Illustration by Richie Beckman

The Tait attack plan simmered following the mayor’s decisive re-election in 2014. Priest carried on his duties as vice president until this December. Like Whittingham, he now heads Todd Priest & Associates, his own public- and government-relations firm. Started in January, the firm’s website doesn’t tout Priest’s wealth of experience with Pringle & Associates, as Whittingham’s does. The two departed colleagues don’t appear to harbor ill will toward each other. “Exciting news—congratulations,” Whittingham wrote to Priest online after he announced the move.

Why the pair of vice presidents left at the end of last year remains a mystery. Neither Whittingham, Priest nor Pringle could be reached for comment on this story. “Pringle doesn’t go out and do meetings,” says the anonymous source. “It’s almost like he’s too good for them.”

Including the former VPs, five Pringle & Associates staffers have left the firm within a year’s time. Elizabeth “Liz” Ramirez, who worked as director of community outreach for two years, became director of government affairs for Athens Services in May 2017. Andrew Petteruto, former communications associate, exited in August 2017. While still listed and pictured as staff on the Pringle & Associates website, Jessica Martinez was the last to leave; she ended her tenure in February after just seven months as office manager and scheduling coordinator. The firm now stands at nine employees, including Pringle’s wife, Alexis, and their daughter, Katie.

While Whittingham and Priest announced the new professional chapters in their lives, Pringle & Associates had to do the same. “It’s a New Year, and we have some new faces to introduce you to,” the firm declared on its Facebook page. Over three days, a trio of new hires were spotlighted, including two new vice presidents. Paul Simonds had a four-month consulting stint with Cerrell Associates and spent four years as public-affairs manager for Southern California Gas Co. Clare Venegas, a former OC Register reporter, spent much of her recent career as executive director of the Lincoln Club of Orange County before becoming president of the anti-abortion Obria Medical Clinics. Together, the two new vice presidents are “green pea” lobbyists compared to the seasoned duo they replaced.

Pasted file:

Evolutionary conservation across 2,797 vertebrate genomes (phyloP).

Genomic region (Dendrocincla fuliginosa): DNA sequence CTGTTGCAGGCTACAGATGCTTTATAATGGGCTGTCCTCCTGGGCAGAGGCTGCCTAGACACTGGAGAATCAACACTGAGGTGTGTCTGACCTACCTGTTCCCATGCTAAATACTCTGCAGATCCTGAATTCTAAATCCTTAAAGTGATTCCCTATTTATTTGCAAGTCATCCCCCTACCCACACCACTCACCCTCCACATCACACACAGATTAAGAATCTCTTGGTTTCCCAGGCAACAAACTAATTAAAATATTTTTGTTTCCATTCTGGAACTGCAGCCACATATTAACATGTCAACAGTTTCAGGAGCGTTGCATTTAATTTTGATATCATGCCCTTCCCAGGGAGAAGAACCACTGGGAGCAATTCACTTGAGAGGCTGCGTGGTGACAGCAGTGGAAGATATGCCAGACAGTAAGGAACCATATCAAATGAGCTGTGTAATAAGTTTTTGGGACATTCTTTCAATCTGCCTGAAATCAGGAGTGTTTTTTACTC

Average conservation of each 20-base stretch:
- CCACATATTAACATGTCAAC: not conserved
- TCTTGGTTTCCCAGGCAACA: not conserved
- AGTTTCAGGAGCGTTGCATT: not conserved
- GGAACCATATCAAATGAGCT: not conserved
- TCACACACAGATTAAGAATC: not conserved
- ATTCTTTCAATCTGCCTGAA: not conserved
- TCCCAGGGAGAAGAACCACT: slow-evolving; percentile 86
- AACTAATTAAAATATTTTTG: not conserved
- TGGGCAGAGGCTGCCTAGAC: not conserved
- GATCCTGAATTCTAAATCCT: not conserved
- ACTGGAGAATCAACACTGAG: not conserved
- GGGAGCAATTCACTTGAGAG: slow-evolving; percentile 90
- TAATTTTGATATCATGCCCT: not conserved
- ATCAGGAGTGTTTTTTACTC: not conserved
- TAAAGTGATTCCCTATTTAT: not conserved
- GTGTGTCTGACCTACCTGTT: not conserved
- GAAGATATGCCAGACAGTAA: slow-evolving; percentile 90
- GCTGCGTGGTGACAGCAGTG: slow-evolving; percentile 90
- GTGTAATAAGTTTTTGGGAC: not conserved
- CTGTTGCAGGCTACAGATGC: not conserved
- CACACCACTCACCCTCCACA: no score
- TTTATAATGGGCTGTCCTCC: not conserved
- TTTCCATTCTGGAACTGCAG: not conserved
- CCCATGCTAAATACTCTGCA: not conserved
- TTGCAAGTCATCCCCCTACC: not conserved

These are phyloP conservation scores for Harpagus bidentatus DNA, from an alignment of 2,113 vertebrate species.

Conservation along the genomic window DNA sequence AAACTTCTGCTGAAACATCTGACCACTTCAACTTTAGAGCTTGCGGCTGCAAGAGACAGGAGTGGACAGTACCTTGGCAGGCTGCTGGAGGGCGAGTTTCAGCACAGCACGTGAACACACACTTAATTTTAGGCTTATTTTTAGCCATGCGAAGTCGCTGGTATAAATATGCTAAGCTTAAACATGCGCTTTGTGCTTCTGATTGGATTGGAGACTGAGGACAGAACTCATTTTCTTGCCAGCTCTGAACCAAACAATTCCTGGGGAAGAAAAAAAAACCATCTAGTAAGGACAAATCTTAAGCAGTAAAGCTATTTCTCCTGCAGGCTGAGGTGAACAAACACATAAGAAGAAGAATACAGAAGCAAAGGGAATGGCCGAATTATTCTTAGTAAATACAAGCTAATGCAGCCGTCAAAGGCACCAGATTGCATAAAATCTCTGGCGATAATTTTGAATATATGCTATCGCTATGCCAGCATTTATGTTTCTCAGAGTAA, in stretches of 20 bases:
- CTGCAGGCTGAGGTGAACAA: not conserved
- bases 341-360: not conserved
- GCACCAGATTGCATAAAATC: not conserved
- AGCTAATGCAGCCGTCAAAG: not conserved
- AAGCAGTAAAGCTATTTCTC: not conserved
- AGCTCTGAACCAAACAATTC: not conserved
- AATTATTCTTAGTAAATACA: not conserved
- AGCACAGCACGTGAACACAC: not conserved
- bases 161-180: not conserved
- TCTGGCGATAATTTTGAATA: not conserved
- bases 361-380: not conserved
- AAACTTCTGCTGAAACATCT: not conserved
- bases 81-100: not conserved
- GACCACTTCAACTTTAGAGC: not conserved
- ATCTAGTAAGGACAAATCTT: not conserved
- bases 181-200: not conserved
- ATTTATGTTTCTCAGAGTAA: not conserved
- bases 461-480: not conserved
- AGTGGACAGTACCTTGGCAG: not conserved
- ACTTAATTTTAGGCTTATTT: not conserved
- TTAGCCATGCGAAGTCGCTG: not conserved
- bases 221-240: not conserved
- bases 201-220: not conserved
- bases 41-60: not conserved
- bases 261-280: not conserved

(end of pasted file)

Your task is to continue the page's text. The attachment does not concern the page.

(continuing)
Venegas and Simonds join Jennifer Fitzgerald, the vice president who didn’t leave. The Fullerton city councilwoman has served in that capacity since 2014 and is building up her political and lobbying muscle. In April, Pringle personally installed Fitzgerald as board president of the Association of California Cities—Orange County during a swearing-in ceremony for the elbow-rubbing conservative nonprofit.

Even though Pringle’s once-iron grip on Anaheim City Hall has slacked, and his firm underwent a shocking shakeup, any political obituary is premature. He still wields an undiminished ability to instill fear. Tellingly, none of the people contacted for comment on this story wished to go on record. And it’s not the first time Pringle has been down and out. His political career began with a shellacking three times over in Garden Grove City Council races before ascending to Speaker of the California State Assembly. Another opportunity to re-establish his reign over City Hall and the reversal of fortunes that accompanies it comes in November when voters go to the polls to elect a new mayor and three council members.

“Pringle’s not like any other lobbyist,” says the anonymous source. “Constantly trying to manipulate elections in Anaheim? Nobody does that. He just may get a majority back there.”